I have always been the person that friends have turned to for advice on romantic encounters. Following the launch of Jewrotica, the amount of questions that I have received from friends, acquaintances and strangers has more than doubled. The most frequent questions that I am asked are about communication: both how to have a conversation about sexual health and also how to communicate boundaries. In light of our recent Sex with Jewrotica article on Protecting Your Sexual Health, I will address broaching the “awkward conversation” about STIs and sexual history in this week’s column.
We all understand the importance of caring for our sexual health. But how do you start that conversation? Everyone has their own style, but before you start any sexual encounter – or certainly before clothing has disappeared – it’s a good idea to at least casually introduce the conversation. You can do so with a light-hearted disclaimer like “I don’t want to be a buzzkill, but can we have a quick chat about sexual health?” or “I don’t want to be presumptuous (that this is leading to XYZ), but…”
By introducing the conversation, you are empowering yourself and your sexuality. Many people feel at a loss for words in this context. If you would like to start the conversation more generally, you can ask something open-ended like: “Can you tell me a bit about your sexual health history?”
Rather than opting for ambiguous questions, I recommend being as direct as possible and asking questions like:
“To your knowledge, have you ever had an STI or symptoms of an STI?”
“When was the last time you were tested, and did the results come back clear?”
“What STIs were you tested for?” (Some less expensive tests offered by Planned Parenthood and local clinics check for HIV, Chlamydia and Gonorrhea, but not Oral or Genital Herpes, for example.)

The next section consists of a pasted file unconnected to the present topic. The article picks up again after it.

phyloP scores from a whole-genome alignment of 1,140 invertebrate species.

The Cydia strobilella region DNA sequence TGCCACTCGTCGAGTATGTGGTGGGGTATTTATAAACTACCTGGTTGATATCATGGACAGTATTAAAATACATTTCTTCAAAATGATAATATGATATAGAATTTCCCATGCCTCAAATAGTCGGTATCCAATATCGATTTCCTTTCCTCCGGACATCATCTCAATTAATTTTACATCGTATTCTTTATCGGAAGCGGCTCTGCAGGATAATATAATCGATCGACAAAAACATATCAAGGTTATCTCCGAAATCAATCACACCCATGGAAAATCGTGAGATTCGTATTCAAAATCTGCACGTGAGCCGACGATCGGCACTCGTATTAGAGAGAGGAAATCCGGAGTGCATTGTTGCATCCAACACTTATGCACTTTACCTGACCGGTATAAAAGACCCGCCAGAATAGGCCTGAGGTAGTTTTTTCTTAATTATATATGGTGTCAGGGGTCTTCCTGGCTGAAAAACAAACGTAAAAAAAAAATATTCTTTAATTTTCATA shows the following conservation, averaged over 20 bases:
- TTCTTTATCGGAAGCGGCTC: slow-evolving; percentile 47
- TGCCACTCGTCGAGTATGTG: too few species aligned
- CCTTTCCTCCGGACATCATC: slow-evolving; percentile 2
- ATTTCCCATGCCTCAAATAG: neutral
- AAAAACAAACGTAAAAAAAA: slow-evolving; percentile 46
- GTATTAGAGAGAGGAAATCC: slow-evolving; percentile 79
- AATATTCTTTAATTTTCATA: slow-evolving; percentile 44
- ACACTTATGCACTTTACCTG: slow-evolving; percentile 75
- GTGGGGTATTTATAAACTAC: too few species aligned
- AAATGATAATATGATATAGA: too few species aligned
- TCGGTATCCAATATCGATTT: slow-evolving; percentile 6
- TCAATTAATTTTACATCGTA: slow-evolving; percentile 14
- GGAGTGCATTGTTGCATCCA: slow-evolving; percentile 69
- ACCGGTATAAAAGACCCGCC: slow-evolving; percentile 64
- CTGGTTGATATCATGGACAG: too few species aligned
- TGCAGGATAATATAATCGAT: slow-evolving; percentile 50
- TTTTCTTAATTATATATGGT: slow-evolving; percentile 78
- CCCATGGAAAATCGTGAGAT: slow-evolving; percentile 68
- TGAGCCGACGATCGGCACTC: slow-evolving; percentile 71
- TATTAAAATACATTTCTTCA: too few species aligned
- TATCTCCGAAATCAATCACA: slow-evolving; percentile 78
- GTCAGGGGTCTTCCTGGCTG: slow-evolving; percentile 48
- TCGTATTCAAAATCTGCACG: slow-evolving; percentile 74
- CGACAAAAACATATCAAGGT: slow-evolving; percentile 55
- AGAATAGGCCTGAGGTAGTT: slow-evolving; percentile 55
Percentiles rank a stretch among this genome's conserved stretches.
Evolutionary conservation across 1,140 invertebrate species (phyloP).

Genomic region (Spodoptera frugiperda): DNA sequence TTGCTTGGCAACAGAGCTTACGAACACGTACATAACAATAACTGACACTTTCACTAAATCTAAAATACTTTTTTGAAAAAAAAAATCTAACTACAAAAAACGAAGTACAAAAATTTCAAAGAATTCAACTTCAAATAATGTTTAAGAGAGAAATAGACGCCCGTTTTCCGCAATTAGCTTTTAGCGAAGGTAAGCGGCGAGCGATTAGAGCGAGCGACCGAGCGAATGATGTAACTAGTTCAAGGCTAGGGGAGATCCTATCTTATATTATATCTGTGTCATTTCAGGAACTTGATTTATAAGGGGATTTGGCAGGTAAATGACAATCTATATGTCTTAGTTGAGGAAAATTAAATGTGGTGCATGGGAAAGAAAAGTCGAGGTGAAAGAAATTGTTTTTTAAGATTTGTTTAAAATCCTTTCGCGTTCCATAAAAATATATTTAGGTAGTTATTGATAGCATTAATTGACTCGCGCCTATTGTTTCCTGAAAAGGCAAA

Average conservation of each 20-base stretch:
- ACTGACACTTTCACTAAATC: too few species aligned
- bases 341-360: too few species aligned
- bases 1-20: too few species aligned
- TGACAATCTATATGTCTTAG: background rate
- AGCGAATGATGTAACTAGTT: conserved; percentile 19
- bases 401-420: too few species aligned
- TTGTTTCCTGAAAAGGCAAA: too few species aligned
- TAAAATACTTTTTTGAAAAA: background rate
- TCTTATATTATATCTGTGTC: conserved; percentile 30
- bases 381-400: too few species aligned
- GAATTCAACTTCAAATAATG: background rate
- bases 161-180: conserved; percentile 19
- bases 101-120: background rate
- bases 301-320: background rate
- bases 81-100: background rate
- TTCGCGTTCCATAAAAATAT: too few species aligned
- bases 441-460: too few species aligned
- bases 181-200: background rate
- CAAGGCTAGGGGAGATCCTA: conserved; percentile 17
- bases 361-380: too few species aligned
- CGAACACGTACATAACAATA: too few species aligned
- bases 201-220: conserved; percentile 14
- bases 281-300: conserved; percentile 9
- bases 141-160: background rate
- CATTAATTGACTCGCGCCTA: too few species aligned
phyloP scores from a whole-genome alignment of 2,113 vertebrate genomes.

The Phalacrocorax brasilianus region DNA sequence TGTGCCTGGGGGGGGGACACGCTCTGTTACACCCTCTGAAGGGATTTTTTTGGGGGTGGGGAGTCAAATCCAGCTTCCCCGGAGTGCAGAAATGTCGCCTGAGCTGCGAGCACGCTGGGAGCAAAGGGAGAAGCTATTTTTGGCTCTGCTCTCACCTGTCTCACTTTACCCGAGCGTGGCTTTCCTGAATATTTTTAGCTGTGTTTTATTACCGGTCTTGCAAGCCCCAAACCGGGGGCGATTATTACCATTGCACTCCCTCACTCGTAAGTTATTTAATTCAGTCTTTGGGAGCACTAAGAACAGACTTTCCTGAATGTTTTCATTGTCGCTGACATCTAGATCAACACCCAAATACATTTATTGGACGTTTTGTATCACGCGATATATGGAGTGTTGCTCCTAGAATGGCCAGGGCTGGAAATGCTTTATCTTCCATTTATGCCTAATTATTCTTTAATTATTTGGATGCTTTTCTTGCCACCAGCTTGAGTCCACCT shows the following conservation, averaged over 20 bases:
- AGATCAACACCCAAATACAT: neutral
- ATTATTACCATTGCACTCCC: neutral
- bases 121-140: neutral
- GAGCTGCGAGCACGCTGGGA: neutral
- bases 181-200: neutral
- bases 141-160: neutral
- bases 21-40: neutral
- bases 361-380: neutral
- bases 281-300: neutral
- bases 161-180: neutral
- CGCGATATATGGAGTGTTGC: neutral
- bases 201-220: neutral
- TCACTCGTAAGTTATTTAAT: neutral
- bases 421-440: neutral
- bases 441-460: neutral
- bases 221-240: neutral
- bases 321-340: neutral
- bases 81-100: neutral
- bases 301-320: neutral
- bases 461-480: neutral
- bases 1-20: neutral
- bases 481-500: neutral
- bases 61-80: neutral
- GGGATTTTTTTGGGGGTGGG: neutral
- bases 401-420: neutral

“Have you had any sexual partners (oral sex or intercourse) since being tested?”
Even then, keep in mind that – assuming the person you are choosing to be with is being truthful (which IS an assumption) – they might be forgetting that “one random hook-up” that they had the other week. Even if they have not ever had symptoms of an STI, it is still possible if not likely that they may still carry one and some STIs stick with you for life. Your health is more important than a few awkward or embarrassing moments of dialogue.
I don’t say any of this to scare you. But knowledge is power and it’s important to take ownership of your health. So, think about what language you would use to have this conversation and speak it out loud. Practice the questions at least three or four times until they become natural. Be responsible and initiate the conversation.
It will always be worth it. Your health is worth it. You are worth it.
Does anyone have success stories, awkward encounters or tips to share about broaching this difficult but critical conversation?
Light and Love,